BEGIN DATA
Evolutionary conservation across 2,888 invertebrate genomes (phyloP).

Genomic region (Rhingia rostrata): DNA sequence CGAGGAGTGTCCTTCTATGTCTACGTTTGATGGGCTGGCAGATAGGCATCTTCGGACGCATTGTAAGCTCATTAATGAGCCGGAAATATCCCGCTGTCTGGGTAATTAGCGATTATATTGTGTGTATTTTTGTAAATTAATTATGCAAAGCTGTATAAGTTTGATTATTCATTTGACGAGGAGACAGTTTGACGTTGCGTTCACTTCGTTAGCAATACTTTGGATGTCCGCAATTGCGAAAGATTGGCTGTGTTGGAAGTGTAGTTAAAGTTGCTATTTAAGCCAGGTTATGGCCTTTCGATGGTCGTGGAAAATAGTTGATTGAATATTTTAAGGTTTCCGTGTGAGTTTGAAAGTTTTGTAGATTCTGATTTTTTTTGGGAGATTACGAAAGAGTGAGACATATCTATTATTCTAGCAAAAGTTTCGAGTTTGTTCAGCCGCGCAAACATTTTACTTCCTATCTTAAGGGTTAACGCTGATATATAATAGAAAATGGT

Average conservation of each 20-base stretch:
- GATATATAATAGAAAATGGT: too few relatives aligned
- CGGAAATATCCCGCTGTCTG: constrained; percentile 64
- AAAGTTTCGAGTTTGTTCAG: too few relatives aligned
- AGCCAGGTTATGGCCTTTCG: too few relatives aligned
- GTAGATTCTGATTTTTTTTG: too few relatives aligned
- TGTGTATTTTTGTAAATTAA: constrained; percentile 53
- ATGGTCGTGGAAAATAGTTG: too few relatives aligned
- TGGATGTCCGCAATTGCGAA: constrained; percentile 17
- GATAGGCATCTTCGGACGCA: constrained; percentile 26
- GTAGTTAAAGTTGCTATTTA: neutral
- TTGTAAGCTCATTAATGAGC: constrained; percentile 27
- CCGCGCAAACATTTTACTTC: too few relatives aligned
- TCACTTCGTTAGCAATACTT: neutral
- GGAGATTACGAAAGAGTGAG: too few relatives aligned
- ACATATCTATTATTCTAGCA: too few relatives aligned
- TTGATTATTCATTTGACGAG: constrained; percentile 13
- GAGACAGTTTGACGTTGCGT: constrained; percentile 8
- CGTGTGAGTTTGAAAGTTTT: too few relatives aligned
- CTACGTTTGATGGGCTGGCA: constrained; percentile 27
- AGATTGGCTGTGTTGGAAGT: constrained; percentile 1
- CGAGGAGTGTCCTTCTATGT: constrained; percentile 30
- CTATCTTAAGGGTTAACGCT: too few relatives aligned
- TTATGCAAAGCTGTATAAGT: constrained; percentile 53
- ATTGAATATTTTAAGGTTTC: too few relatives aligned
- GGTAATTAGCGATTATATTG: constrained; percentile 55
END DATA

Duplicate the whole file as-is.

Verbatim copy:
Evolutionary conservation across 2,888 invertebrate genomes (phyloP).

Genomic region (Rhingia rostrata): DNA sequence CGAGGAGTGTCCTTCTATGTCTACGTTTGATGGGCTGGCAGATAGGCATCTTCGGACGCATTGTAAGCTCATTAATGAGCCGGAAATATCCCGCTGTCTGGGTAATTAGCGATTATATTGTGTGTATTTTTGTAAATTAATTATGCAAAGCTGTATAAGTTTGATTATTCATTTGACGAGGAGACAGTTTGACGTTGCGTTCACTTCGTTAGCAATACTTTGGATGTCCGCAATTGCGAAAGATTGGCTGTGTTGGAAGTGTAGTTAAAGTTGCTATTTAAGCCAGGTTATGGCCTTTCGATGGTCGTGGAAAATAGTTGATTGAATATTTTAAGGTTTCCGTGTGAGTTTGAAAGTTTTGTAGATTCTGATTTTTTTTGGGAGATTACGAAAGAGTGAGACATATCTATTATTCTAGCAAAAGTTTCGAGTTTGTTCAGCCGCGCAAACATTTTACTTCCTATCTTAAGGGTTAACGCTGATATATAATAGAAAATGGT

Average conservation of each 20-base stretch:
- GATATATAATAGAAAATGGT: too few relatives aligned
- CGGAAATATCCCGCTGTCTG: constrained; percentile 64
- AAAGTTTCGAGTTTGTTCAG: too few relatives aligned
- AGCCAGGTTATGGCCTTTCG: too few relatives aligned
- GTAGATTCTGATTTTTTTTG: too few relatives aligned
- TGTGTATTTTTGTAAATTAA: constrained; percentile 53
- ATGGTCGTGGAAAATAGTTG: too few relatives aligned
- TGGATGTCCGCAATTGCGAA: constrained; percentile 17
- GATAGGCATCTTCGGACGCA: constrained; percentile 26
- GTAGTTAAAGTTGCTATTTA: neutral
- TTGTAAGCTCATTAATGAGC: constrained; percentile 27
- CCGCGCAAACATTTTACTTC: too few relatives aligned
- TCACTTCGTTAGCAATACTT: neutral
- GGAGATTACGAAAGAGTGAG: too few relatives aligned
- ACATATCTATTATTCTAGCA: too few relatives aligned
- TTGATTATTCATTTGACGAG: constrained; percentile 13
- GAGACAGTTTGACGTTGCGT: constrained; percentile 8
- CGTGTGAGTTTGAAAGTTTT: too few relatives aligned
- CTACGTTTGATGGGCTGGCA: constrained; percentile 27
- AGATTGGCTGTGTTGGAAGT: constrained; percentile 1
- CGAGGAGTGTCCTTCTATGT: constrained; percentile 30
- CTATCTTAAGGGTTAACGCT: too few relatives aligned
- TTATGCAAAGCTGTATAAGT: constrained; percentile 53
- ATTGAATATTTTAAGGTTTC: too few relatives aligned
- GGTAATTAGCGATTATATTG: constrained; percentile 55